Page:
High oxidation resistance in air at ambient temperature is normally achieved with additions of a minimum of 13% (by weight) chromium, and up to 26% is used for harsh environments. The chromium forms a passivation layer of chromium(III) oxide (Cr2O3) when exposed to oxygen. The layer is too thin to be visible, and the metal remains lustrous and smooth. The layer is impervious to water and air, protecting the metal beneath, and this layer quickly reforms when the surface is scratched. This phenomenon is called passivation and is seen in other metals, such as aluminium and titanium. Corrosion resistance can be adversely affected if the component is used in a non-oxygenated environment, a typical example being underwater keel bolts buried in timber.
When stainless steel parts such as nuts and bolts are forced together, the oxide layer can be scraped off, allowing the parts to weld together. When forcibly disassembled, the welded material may be torn and pitted, an effect known as galling. This destructive galling can be avoided by the use of dissimilar materials for the parts forced together, for example bronze and stainless steel, or even different types of stainless steels (martensitic against austenitic). However, two different alloys electrically connected in a humid environment may act as Voltaic pile and corrode faster. Nitronic alloys made by selective alloying with manganese and nitrogen may have a reduced tendency to gall. Additionally, threaded joints may be lubricated to prevent galling.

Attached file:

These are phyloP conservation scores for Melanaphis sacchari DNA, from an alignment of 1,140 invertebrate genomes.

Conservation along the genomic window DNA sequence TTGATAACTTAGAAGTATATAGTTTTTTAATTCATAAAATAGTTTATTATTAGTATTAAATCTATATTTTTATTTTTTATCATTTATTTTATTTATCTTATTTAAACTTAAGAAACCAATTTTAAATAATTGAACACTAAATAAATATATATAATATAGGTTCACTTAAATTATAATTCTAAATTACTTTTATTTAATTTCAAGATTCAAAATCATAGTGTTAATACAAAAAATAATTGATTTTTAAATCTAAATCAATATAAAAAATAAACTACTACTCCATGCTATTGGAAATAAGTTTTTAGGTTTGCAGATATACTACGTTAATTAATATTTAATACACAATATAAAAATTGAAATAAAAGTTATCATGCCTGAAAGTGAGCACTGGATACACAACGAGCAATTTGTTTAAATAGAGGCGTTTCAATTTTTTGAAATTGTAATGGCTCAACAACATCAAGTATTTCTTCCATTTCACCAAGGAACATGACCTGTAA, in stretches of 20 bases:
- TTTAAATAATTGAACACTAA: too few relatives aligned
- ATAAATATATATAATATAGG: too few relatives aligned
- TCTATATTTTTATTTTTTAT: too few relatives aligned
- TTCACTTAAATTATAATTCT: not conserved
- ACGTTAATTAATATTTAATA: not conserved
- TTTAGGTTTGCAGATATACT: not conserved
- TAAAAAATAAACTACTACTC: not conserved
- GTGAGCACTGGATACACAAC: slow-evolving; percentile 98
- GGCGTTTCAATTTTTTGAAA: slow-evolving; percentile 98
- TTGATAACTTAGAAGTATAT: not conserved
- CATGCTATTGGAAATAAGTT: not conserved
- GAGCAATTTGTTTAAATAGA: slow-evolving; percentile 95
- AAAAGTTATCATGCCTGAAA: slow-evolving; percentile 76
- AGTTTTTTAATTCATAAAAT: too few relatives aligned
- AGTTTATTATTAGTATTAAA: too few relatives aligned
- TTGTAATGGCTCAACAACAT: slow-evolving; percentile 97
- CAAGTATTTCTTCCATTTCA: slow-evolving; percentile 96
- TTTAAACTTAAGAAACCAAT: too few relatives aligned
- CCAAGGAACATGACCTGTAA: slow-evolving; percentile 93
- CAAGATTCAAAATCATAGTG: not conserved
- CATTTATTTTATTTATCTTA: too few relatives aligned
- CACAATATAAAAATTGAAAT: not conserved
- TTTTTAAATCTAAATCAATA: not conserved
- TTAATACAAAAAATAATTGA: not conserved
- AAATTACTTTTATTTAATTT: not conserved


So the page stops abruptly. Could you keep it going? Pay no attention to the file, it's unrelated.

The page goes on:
Stainless steel is generally highly resistant to attack from acids, but this quality depends on the kind and concentration of the acid, the surrounding temperature, and the type of steel. Type 304 is resistant to sulfuric acid at room temperature, even in high concentrations, but type 316 and 317 are only resistant at low concentrations. All types of stainless steel resist attack from phosphoric acid, 316 and 317 more so than 304; and Types 304L and 430 have been successfully used with nitric acid. Hydrochloric acid will damage any kind of stainless steel, and should be avoided.
The 300 series of stainless steel grades is unaffected by any of the weak bases such as ammonium hydroxide, even in high concentrations and at high temperatures. The same grades of stainless exposed to stronger bases such as sodium hydroxide at high concentrations and high temperatures will likely experience some etching and cracking, especially with solutions containing chlorides.